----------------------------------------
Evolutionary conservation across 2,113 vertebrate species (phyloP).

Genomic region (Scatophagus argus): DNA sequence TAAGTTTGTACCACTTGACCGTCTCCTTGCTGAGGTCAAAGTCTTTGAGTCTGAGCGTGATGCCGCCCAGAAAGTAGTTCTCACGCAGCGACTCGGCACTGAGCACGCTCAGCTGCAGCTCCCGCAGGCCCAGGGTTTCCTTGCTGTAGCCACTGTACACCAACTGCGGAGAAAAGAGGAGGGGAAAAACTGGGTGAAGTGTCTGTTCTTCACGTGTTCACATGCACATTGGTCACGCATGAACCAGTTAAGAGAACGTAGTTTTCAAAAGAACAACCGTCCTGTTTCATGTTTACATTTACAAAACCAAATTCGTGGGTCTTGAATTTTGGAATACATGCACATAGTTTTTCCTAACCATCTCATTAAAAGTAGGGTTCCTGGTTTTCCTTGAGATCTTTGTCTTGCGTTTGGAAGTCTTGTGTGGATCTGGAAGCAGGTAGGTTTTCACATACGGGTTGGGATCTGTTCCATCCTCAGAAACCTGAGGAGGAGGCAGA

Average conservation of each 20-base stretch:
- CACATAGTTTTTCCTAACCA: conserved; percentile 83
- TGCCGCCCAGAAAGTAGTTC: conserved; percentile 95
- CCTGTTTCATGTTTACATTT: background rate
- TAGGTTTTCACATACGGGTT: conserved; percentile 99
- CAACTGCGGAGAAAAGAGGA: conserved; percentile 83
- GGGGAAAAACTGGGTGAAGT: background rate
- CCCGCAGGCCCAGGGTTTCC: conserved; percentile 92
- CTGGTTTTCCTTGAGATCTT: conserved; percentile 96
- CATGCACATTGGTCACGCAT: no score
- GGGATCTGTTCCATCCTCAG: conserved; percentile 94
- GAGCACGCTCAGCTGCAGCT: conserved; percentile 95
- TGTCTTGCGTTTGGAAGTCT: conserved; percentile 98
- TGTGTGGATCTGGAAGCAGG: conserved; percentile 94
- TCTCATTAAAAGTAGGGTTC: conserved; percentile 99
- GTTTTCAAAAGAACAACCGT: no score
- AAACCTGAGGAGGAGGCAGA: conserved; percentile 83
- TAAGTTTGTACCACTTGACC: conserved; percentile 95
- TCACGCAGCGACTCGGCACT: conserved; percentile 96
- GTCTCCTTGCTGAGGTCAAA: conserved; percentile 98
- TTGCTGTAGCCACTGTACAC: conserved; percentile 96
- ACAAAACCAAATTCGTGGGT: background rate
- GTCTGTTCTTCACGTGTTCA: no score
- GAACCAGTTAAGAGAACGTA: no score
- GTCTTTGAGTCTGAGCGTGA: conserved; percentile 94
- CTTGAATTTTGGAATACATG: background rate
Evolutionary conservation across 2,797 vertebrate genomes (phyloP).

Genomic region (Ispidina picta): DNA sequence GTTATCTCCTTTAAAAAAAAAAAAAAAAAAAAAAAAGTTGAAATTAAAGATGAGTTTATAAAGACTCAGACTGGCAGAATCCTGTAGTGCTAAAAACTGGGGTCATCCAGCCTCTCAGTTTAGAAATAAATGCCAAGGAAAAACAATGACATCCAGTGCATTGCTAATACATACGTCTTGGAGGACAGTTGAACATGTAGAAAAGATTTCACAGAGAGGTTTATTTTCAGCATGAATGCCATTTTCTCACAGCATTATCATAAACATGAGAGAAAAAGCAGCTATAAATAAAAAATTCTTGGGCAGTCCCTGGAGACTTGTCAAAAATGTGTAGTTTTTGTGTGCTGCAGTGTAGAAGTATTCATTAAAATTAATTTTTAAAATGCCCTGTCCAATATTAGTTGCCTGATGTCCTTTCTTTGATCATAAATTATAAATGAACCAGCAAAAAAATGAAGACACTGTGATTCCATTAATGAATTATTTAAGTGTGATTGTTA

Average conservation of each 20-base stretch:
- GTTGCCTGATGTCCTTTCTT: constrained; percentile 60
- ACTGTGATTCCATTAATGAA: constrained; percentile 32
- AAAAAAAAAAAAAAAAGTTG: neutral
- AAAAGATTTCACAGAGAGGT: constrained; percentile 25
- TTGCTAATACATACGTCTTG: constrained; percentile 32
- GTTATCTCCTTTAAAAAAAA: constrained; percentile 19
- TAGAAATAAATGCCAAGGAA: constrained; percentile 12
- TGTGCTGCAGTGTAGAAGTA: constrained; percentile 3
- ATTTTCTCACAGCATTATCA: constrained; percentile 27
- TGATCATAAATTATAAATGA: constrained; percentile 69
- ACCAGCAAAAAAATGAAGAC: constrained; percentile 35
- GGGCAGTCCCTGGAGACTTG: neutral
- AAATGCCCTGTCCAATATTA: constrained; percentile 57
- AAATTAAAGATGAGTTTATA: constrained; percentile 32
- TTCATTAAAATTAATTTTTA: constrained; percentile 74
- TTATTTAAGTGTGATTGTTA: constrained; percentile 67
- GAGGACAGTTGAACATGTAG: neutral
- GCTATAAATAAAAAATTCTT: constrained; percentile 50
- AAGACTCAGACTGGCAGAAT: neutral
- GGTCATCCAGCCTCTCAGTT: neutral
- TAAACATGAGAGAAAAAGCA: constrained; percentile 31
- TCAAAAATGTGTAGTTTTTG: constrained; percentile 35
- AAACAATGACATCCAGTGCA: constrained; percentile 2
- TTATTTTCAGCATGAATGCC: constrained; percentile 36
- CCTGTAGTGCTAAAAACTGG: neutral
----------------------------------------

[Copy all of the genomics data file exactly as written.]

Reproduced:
Evolutionary conservation across 2,113 vertebrate species (phyloP).

Genomic region (Scatophagus argus): DNA sequence TAAGTTTGTACCACTTGACCGTCTCCTTGCTGAGGTCAAAGTCTTTGAGTCTGAGCGTGATGCCGCCCAGAAAGTAGTTCTCACGCAGCGACTCGGCACTGAGCACGCTCAGCTGCAGCTCCCGCAGGCCCAGGGTTTCCTTGCTGTAGCCACTGTACACCAACTGCGGAGAAAAGAGGAGGGGAAAAACTGGGTGAAGTGTCTGTTCTTCACGTGTTCACATGCACATTGGTCACGCATGAACCAGTTAAGAGAACGTAGTTTTCAAAAGAACAACCGTCCTGTTTCATGTTTACATTTACAAAACCAAATTCGTGGGTCTTGAATTTTGGAATACATGCACATAGTTTTTCCTAACCATCTCATTAAAAGTAGGGTTCCTGGTTTTCCTTGAGATCTTTGTCTTGCGTTTGGAAGTCTTGTGTGGATCTGGAAGCAGGTAGGTTTTCACATACGGGTTGGGATCTGTTCCATCCTCAGAAACCTGAGGAGGAGGCAGA

Average conservation of each 20-base stretch:
- CACATAGTTTTTCCTAACCA: conserved; percentile 83
- TGCCGCCCAGAAAGTAGTTC: conserved; percentile 95
- CCTGTTTCATGTTTACATTT: background rate
- TAGGTTTTCACATACGGGTT: conserved; percentile 99
- CAACTGCGGAGAAAAGAGGA: conserved; percentile 83
- GGGGAAAAACTGGGTGAAGT: background rate
- CCCGCAGGCCCAGGGTTTCC: conserved; percentile 92
- CTGGTTTTCCTTGAGATCTT: conserved; percentile 96
- CATGCACATTGGTCACGCAT: no score
- GGGATCTGTTCCATCCTCAG: conserved; percentile 94
- GAGCACGCTCAGCTGCAGCT: conserved; percentile 95
- TGTCTTGCGTTTGGAAGTCT: conserved; percentile 98
- TGTGTGGATCTGGAAGCAGG: conserved; percentile 94
- TCTCATTAAAAGTAGGGTTC: conserved; percentile 99
- GTTTTCAAAAGAACAACCGT: no score
- AAACCTGAGGAGGAGGCAGA: conserved; percentile 83
- TAAGTTTGTACCACTTGACC: conserved; percentile 95
- TCACGCAGCGACTCGGCACT: conserved; percentile 96
- GTCTCCTTGCTGAGGTCAAA: conserved; percentile 98
- TTGCTGTAGCCACTGTACAC: conserved; percentile 96
- ACAAAACCAAATTCGTGGGT: background rate
- GTCTGTTCTTCACGTGTTCA: no score
- GAACCAGTTAAGAGAACGTA: no score
- GTCTTTGAGTCTGAGCGTGA: conserved; percentile 94
- CTTGAATTTTGGAATACATG: background rate
Evolutionary conservation across 2,797 vertebrate genomes (phyloP).

Genomic region (Ispidina picta): DNA sequence GTTATCTCCTTTAAAAAAAAAAAAAAAAAAAAAAAAGTTGAAATTAAAGATGAGTTTATAAAGACTCAGACTGGCAGAATCCTGTAGTGCTAAAAACTGGGGTCATCCAGCCTCTCAGTTTAGAAATAAATGCCAAGGAAAAACAATGACATCCAGTGCATTGCTAATACATACGTCTTGGAGGACAGTTGAACATGTAGAAAAGATTTCACAGAGAGGTTTATTTTCAGCATGAATGCCATTTTCTCACAGCATTATCATAAACATGAGAGAAAAAGCAGCTATAAATAAAAAATTCTTGGGCAGTCCCTGGAGACTTGTCAAAAATGTGTAGTTTTTGTGTGCTGCAGTGTAGAAGTATTCATTAAAATTAATTTTTAAAATGCCCTGTCCAATATTAGTTGCCTGATGTCCTTTCTTTGATCATAAATTATAAATGAACCAGCAAAAAAATGAAGACACTGTGATTCCATTAATGAATTATTTAAGTGTGATTGTTA

Average conservation of each 20-base stretch:
- GTTGCCTGATGTCCTTTCTT: constrained; percentile 60
- ACTGTGATTCCATTAATGAA: constrained; percentile 32
- AAAAAAAAAAAAAAAAGTTG: neutral
- AAAAGATTTCACAGAGAGGT: constrained; percentile 25
- TTGCTAATACATACGTCTTG: constrained; percentile 32
- GTTATCTCCTTTAAAAAAAA: constrained; percentile 19
- TAGAAATAAATGCCAAGGAA: constrained; percentile 12
- TGTGCTGCAGTGTAGAAGTA: constrained; percentile 3
- ATTTTCTCACAGCATTATCA: constrained; percentile 27
- TGATCATAAATTATAAATGA: constrained; percentile 69
- ACCAGCAAAAAAATGAAGAC: constrained; percentile 35
- GGGCAGTCCCTGGAGACTTG: neutral
- AAATGCCCTGTCCAATATTA: constrained; percentile 57
- AAATTAAAGATGAGTTTATA: constrained; percentile 32
- TTCATTAAAATTAATTTTTA: constrained; percentile 74
- TTATTTAAGTGTGATTGTTA: constrained; percentile 67
- GAGGACAGTTGAACATGTAG: neutral
- GCTATAAATAAAAAATTCTT: constrained; percentile 50
- AAGACTCAGACTGGCAGAAT: neutral
- GGTCATCCAGCCTCTCAGTT: neutral
- TAAACATGAGAGAAAAAGCA: constrained; percentile 31
- TCAAAAATGTGTAGTTTTTG: constrained; percentile 35
- AAACAATGACATCCAGTGCA: constrained; percentile 2
- TTATTTTCAGCATGAATGCC: constrained; percentile 36
- CCTGTAGTGCTAAAAACTGG: neutral